This story is part of our End of the Childbearing Years series, exploring the experiences, decisions, and feelings of Mormon women around this pivotal transition. Each story is a generous and vulnerable offering. We ask that comments be sensitive and nonjudgmental toward any woman’s choices or beliefs.
By Luana Uluave
My childbearing years ended abruptly in the Fashion Place Mall parking lot in 2008 with a call from my doctor’s office, “Yes,” the medical assistant told me, confidently, “Your FSH levels show that you are fully postmenopausal.”
“What?” I asked. “I’m in my thirties!”
She paused. “Um, just a minute.” And then, “This is Dr. Behr. The MA said you’d like to go through your lab results?”
And that was that. I had known I’d had irregular periods, known they had run a couple of extra lab tests at a recent physical. I was not prepared to learn that thanks to some misfire with my autoimmune system, at 38 I was diagnosed with the menacing condition, Premature Ovarian Failure. At 38, I was a premature crone.
I hung up my phone, drove home, made dinner for my family, and went to bed that night at the regular time.
Fortunately there was no mourning for lost fertility. Baby Emma had arrived right on cue in 1994, followed by a precisely planned Thomas in 1998. Meredith debuted in 2001; exactly nine months and twelve days earlier we had decided to invite her and she had RSVPed promptly. No miscarriages. No long waits or longing, no poorly timed newborns squalling into winter storms or disrupting cross-country moves. After Mer, both Jason and I felt complete. We’d kneel for family prayer at night, look around the circle, and everyone was home. Our family was whole.
We had years of organic baby food, Little Gym, and carpool. We had the good sense to relish those terrific middle years for travel—the Golden Era of baby out of the car seat, before the oldest gets a driver’s license—and we hauled them to Mexico and Italy, Disneyland and the Grand Canyon. Turns out, to my delight, I was pretty good at babies, but I’m amazing at teenagers. Nothing was better fun than a teenage son, grateful that I had made him spaghetti. My girls grew into confident, fantastic young women. Now at 16, Meredith has a driver’s license, a debit card, and a cell phone—which equals full emancipation. My children don’t need my physical care very often these days, but they welcome my companionship. I am honored by the loveliness of the adults they are becoming.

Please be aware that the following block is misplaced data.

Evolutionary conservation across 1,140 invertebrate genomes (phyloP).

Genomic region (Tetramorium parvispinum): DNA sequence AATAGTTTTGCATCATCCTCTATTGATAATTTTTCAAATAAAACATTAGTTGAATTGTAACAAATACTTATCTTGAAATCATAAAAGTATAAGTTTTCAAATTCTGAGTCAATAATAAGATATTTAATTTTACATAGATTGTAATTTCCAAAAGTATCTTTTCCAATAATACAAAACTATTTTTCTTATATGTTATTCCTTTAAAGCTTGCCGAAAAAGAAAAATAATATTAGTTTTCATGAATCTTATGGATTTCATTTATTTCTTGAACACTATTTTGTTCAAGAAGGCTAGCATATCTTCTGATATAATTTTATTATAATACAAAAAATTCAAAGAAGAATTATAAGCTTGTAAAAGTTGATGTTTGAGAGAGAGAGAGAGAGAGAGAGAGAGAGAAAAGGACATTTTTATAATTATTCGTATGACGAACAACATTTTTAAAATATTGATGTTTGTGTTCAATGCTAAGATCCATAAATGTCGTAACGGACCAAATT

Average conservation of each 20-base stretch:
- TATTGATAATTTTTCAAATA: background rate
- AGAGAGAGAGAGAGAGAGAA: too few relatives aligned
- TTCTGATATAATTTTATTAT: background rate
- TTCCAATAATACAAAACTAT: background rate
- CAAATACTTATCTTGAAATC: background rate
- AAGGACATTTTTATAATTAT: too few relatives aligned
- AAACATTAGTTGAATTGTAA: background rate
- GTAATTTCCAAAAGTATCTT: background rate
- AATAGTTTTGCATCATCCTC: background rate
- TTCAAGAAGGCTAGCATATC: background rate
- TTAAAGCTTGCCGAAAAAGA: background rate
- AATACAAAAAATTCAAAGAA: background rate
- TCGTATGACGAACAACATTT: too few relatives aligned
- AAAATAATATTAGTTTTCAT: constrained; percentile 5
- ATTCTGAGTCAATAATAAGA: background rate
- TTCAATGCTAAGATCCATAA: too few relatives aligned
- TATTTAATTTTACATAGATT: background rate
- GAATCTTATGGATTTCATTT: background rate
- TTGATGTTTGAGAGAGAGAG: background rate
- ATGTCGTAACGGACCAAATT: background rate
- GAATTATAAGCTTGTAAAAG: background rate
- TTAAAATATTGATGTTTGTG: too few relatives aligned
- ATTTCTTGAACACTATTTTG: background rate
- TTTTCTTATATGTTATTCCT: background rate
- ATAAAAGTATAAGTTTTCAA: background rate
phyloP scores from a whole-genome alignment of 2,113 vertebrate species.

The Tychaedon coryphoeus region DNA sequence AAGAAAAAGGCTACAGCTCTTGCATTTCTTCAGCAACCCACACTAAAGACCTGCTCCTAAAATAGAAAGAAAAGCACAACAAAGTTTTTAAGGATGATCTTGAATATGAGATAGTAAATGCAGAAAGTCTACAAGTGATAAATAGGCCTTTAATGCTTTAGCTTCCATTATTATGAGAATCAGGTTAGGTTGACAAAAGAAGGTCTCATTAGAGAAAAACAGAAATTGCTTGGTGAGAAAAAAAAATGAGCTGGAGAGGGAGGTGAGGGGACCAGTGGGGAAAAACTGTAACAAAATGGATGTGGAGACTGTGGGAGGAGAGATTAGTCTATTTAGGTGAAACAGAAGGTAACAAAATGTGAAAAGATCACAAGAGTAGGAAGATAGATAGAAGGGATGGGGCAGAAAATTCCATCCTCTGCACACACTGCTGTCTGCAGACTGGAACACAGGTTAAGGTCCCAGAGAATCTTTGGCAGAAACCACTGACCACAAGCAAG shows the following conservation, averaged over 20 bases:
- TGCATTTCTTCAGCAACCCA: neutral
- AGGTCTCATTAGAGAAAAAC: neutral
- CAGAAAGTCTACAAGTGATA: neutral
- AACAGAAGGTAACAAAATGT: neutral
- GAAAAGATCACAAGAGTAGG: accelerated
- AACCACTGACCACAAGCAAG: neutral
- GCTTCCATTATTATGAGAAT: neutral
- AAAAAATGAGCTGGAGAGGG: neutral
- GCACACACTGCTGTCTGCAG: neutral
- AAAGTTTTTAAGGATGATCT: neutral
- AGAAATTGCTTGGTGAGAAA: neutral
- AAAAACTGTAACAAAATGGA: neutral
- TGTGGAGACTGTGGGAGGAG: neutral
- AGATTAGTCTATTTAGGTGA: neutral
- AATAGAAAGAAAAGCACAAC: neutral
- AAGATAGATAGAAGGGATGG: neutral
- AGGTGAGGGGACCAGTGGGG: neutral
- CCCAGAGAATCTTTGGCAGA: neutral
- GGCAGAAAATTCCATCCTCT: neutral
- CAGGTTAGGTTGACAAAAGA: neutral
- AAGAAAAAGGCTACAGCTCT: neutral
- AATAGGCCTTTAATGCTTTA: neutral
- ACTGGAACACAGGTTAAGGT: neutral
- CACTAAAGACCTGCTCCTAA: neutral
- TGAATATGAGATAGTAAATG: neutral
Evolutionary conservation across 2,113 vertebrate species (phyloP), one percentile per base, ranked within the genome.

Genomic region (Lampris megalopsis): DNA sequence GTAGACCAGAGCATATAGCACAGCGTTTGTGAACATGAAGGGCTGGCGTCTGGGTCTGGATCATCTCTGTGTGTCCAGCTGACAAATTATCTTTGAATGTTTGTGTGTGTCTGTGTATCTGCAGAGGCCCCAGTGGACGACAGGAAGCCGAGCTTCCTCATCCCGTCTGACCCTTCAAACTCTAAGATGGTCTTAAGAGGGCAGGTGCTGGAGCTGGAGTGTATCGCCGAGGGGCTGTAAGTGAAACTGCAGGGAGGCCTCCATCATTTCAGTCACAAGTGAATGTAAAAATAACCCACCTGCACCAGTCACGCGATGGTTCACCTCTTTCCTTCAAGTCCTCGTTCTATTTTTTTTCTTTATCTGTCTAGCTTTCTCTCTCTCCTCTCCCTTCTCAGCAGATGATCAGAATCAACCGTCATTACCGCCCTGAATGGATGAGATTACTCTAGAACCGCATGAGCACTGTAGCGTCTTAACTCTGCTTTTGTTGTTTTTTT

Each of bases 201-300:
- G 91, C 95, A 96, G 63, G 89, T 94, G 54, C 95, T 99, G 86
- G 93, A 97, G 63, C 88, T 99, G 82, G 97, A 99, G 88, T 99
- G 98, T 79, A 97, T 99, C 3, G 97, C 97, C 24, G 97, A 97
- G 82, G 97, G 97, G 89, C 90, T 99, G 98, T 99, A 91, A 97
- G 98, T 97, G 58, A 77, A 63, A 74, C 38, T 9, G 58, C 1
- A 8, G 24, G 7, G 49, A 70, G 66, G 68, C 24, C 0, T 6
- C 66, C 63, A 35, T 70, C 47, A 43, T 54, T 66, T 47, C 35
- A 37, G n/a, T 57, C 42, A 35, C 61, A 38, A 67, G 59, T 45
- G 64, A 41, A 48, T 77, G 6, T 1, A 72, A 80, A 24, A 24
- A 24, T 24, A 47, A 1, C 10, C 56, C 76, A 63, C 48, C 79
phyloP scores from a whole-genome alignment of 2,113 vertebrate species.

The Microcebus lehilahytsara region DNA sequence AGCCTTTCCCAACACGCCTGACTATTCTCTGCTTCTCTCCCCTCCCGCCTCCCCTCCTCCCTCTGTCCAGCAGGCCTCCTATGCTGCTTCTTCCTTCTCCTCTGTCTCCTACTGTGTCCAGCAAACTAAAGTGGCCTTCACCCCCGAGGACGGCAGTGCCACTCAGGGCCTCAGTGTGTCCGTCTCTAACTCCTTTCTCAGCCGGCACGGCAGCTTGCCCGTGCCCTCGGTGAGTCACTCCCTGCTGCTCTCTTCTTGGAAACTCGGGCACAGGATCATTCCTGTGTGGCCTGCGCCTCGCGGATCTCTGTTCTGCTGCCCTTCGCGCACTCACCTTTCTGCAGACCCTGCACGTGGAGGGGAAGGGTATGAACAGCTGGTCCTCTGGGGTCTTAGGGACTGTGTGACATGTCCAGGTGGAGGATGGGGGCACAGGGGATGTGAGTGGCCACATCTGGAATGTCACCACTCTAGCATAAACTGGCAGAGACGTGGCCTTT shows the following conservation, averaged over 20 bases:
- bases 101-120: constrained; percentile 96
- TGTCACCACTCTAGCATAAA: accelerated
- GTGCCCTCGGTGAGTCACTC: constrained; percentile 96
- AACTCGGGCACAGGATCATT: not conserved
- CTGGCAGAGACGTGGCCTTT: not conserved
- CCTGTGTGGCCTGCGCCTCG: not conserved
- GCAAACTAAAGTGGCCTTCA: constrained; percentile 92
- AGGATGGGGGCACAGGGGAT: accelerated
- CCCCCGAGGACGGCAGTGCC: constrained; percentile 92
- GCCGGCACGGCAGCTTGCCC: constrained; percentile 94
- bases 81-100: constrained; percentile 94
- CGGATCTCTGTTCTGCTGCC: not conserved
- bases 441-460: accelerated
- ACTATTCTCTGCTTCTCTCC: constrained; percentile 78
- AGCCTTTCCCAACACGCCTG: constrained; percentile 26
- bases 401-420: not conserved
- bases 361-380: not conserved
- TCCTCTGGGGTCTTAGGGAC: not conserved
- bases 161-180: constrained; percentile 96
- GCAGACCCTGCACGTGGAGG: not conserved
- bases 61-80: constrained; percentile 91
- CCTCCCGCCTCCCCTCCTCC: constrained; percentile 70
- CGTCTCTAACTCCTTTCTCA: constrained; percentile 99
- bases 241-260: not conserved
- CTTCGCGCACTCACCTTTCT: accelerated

My friends are perimenopausal now, and I’m startled sometimes at reminders of mood swings, PMS, cramps, and the calendar. I somehow neglected to actually experience menopause in 2008, only registering it once it was over. A decade later, I feel grateful to have closed that chapter early, without warning, without any fanfare or dismay. I admire the wise women I know, traveling solo in Scotland, enjoying their lives and marriages with hefty, sturdy love that grows slowly over time and experience.
Once Mer moves out, I have plans. I think I’ll go to divinity school, or visit Guatemala. I might sit down and write a book, or read one all day long on a Thursday, just because I can.